Do tigers displace leopards? If so, why?
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We investigated predictions concerning the competitive relationships between tigers Panthera tigris and leopards Panthera pardus in Bardia National Park, Nepal, based on spatial distributions of scats and territorial markings (sign), analyses of scat content and census of wild ungulate prey. Medium-sized ungulates, in particular chital Axis axis, was the main food of both predators, but leopards consumed significantly larger proportions of domestic animals, small mammals, and birds than tigers. Tiger sign were never found outside the park, while leopard sign occurred both inside and outside, and were significantly closer to the park border than tiger sign. Significantly higher prey densities at locations of tiger sign than that of leopards were mainly due to a preference of the latter species for the park border areas. Our results imply that interference competition––and not competition for food––was a limiting factor for the leopard population, whose distribution was restricted to the margins of the tiger territories. We suggest that the composition of the prey base is a key factor in understanding the different results and interpretations reported in studies on tiger/leopard coexistence. There are two potential mechanisms that link interference competition and prey: (1) low abundance of large ungulate prey decreases foraging efficiency of tigers, leading to increased energetic stress and aggression towards leopards; and (2) increased diet overlap due to scarcity of large prey leads to increased encounter rates and increased levels of interference competition.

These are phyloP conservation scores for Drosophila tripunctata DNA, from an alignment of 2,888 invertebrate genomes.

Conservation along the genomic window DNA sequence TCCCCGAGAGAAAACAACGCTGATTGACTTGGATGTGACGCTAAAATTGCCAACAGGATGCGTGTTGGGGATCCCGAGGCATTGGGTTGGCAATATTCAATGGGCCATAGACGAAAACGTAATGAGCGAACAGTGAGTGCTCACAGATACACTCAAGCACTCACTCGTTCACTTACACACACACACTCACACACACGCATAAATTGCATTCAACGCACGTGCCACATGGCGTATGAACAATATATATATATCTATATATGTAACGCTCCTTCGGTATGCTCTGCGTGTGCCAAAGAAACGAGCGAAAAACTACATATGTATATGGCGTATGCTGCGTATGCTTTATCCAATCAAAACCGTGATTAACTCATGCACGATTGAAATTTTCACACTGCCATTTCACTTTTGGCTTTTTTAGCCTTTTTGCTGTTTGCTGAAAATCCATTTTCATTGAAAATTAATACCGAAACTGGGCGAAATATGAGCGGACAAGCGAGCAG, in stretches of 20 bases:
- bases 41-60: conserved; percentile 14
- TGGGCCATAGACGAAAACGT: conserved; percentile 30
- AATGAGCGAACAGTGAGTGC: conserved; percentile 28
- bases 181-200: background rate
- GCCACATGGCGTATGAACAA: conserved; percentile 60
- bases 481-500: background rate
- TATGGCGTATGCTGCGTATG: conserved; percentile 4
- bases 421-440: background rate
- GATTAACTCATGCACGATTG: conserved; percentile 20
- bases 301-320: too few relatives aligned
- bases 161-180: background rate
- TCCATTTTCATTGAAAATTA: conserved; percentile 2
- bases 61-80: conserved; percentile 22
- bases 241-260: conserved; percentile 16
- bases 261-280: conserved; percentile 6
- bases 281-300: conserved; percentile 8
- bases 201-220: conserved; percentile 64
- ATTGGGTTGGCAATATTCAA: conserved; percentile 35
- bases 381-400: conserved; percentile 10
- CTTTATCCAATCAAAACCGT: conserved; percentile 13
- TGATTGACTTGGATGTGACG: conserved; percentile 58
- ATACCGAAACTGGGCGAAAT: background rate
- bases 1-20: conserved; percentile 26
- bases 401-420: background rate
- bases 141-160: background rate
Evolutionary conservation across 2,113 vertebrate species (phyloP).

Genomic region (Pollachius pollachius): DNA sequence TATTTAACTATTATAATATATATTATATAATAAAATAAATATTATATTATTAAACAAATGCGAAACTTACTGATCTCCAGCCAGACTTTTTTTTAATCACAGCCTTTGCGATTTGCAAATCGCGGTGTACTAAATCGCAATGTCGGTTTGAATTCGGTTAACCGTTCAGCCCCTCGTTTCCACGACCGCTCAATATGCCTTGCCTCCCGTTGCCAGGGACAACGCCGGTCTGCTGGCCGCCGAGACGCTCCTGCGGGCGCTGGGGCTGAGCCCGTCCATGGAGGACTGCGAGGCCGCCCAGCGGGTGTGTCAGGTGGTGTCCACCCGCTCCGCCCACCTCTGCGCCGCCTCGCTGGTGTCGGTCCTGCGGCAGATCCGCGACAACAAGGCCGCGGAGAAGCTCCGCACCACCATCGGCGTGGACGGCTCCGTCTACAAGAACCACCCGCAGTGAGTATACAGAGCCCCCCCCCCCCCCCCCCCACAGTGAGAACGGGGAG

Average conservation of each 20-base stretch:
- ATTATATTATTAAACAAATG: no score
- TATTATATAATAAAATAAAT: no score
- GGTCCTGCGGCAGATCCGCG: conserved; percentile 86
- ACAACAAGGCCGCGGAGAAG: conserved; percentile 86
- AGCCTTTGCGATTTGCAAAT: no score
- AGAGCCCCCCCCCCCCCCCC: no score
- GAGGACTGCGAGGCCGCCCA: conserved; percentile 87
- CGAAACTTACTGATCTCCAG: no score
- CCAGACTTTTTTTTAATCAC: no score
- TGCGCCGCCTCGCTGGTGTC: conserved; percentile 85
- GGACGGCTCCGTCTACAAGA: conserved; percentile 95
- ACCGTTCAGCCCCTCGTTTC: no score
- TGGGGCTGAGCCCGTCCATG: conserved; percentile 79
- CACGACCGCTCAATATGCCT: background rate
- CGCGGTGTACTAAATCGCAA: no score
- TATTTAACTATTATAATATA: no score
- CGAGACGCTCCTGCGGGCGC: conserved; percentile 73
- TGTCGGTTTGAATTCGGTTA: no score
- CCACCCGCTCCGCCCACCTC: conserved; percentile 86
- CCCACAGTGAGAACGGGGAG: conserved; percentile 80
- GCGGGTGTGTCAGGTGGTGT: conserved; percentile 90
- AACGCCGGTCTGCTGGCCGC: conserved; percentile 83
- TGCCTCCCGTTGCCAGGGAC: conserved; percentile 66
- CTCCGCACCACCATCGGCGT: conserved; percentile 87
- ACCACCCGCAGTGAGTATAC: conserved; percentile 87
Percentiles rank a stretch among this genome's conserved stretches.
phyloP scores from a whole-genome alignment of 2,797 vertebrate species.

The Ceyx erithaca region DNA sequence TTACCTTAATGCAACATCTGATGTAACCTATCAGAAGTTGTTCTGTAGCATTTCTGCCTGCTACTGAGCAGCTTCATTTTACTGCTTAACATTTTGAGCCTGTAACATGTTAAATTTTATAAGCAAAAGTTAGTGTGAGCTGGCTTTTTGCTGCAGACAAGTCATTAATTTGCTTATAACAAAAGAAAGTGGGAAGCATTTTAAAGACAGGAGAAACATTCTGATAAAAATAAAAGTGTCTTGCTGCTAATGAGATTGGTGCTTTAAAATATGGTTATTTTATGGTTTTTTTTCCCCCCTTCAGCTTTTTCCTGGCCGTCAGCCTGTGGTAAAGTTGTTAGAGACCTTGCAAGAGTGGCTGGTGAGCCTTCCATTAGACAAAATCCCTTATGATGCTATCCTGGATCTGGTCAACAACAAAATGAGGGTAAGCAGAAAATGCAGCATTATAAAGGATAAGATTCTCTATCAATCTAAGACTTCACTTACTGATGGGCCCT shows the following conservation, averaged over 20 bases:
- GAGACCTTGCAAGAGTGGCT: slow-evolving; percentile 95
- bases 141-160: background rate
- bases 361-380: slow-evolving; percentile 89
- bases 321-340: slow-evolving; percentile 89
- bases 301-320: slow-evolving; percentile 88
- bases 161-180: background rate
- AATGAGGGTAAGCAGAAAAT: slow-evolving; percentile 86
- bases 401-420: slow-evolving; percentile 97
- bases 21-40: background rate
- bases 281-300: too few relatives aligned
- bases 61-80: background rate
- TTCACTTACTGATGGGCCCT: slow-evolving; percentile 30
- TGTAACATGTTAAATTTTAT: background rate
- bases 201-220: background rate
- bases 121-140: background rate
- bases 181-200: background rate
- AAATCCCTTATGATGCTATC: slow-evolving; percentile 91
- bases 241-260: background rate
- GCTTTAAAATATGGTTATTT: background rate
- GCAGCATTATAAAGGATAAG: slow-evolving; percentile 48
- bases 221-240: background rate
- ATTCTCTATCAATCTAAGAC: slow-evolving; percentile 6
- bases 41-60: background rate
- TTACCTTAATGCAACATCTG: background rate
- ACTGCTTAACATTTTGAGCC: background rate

KeywordsAvoidance behavior Resource partitioning Exploitative competition Competition refuge
This study was funded by the Royal Norwegian Agency for Development Cooperation (NORAD) as part of a collaborative research program between the Department of National Parks and Wildlife Conservation/Nepal and the Norwegian University of Life Sciences. Bardia National Park (BNP) and Nepal Trust for Nature Conservation (NTNC) provided technical support. In particular, we want to thank Narayan Choudary and Tanku Choudary (BNP), and Shanta Raj Jnawali, Man Bahadur Lama, Man Singh Lama, and Suk Bahadur (NTNC) for assistance during fieldwork. Manuela Panzacchi, Jon E. Swenson, Ullas Karanth, and Atle Mysterud provided constructive input to the manuscript. All field activities on which this research was based comply with the laws of Nepal.
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